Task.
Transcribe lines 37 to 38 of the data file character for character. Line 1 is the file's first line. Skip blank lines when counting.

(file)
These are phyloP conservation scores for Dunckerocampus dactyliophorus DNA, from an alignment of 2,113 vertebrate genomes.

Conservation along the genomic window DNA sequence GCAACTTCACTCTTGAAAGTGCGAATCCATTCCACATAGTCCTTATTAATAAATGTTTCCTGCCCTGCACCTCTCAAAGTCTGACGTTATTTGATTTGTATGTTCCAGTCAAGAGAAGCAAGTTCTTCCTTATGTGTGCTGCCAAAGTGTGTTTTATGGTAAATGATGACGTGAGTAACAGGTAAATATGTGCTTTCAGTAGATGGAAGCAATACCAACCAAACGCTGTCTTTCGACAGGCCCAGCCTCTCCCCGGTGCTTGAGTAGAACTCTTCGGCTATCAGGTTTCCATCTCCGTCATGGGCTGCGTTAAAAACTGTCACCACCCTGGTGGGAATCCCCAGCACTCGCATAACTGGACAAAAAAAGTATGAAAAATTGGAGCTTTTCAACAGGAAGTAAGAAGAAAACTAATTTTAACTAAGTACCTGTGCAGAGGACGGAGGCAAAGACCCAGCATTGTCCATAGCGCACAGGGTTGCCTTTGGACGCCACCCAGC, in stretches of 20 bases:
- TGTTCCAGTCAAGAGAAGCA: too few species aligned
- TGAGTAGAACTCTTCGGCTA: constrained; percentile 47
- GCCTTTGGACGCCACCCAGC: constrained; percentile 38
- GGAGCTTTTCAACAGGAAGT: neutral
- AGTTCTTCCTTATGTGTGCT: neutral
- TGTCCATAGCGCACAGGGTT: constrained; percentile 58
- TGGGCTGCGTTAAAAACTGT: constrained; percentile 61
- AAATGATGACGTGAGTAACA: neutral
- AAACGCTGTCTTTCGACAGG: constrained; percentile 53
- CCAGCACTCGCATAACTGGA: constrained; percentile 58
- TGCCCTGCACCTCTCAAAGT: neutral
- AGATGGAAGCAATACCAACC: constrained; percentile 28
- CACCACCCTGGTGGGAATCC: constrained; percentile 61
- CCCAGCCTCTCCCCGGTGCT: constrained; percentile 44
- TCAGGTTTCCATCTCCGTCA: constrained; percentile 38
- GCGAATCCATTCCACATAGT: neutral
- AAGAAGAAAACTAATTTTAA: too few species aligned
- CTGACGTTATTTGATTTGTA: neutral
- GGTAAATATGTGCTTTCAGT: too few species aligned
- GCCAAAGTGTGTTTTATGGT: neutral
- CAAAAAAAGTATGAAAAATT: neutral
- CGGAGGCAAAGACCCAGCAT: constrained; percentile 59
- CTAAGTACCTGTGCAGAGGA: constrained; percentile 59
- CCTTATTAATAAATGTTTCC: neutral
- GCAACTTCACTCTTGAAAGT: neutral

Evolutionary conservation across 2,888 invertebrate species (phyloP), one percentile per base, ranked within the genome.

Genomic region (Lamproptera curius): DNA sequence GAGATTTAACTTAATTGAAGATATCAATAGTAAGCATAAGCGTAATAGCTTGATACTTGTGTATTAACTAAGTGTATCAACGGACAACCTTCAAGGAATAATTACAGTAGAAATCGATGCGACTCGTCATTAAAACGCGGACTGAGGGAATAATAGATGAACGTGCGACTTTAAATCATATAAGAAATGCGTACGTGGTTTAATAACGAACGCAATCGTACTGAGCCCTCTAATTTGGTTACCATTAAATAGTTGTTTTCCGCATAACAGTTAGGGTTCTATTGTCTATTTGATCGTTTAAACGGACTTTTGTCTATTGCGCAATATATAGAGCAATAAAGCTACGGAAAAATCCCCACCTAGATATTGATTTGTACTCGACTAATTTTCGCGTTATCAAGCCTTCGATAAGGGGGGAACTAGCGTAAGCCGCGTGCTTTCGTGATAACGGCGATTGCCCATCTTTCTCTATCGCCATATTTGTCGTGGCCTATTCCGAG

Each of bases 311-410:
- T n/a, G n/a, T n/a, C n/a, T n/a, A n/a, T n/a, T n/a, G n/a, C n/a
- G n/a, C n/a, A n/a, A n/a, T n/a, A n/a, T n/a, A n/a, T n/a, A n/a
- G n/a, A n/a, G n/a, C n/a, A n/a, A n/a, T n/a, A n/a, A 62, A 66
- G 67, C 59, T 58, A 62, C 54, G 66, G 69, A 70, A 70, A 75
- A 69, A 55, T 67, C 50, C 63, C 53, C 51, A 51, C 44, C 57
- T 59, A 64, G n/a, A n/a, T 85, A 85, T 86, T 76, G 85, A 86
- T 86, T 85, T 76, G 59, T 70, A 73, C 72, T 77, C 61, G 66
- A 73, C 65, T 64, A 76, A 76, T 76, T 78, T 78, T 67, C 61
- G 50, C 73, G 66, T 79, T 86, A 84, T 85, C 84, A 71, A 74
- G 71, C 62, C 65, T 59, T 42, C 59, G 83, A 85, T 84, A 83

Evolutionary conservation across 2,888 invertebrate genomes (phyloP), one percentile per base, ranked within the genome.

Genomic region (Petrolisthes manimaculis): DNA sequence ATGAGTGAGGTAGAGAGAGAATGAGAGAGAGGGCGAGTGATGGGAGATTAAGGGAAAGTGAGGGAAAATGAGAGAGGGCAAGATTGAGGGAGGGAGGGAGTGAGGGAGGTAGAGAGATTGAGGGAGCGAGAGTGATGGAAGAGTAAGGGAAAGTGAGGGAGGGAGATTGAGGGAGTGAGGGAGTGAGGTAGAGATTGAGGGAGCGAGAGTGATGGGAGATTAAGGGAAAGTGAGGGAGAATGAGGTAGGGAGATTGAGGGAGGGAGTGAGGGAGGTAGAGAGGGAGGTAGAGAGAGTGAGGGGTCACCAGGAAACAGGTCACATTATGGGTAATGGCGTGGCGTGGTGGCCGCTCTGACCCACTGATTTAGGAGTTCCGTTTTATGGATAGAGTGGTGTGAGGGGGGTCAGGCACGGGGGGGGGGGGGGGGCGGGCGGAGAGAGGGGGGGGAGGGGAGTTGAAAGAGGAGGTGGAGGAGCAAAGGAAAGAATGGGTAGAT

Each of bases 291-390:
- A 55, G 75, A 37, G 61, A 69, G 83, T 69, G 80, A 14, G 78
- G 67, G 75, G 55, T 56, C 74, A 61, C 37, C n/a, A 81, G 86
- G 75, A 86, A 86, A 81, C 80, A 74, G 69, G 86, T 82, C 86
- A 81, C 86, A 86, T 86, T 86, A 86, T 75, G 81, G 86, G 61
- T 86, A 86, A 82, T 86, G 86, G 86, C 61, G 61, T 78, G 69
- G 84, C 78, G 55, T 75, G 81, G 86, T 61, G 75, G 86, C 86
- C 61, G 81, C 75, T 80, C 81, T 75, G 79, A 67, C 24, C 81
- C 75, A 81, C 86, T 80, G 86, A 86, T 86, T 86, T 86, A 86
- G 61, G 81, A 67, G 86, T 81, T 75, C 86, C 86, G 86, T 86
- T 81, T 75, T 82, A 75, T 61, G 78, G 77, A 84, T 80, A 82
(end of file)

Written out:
- T 86, T 85, T 76, G 59, T 70, A 73, C 72, T 77, C 61, G 66
- A 73, C 65, T 64, A 76, A 76, T 76, T 78, T 78, T 67, C 61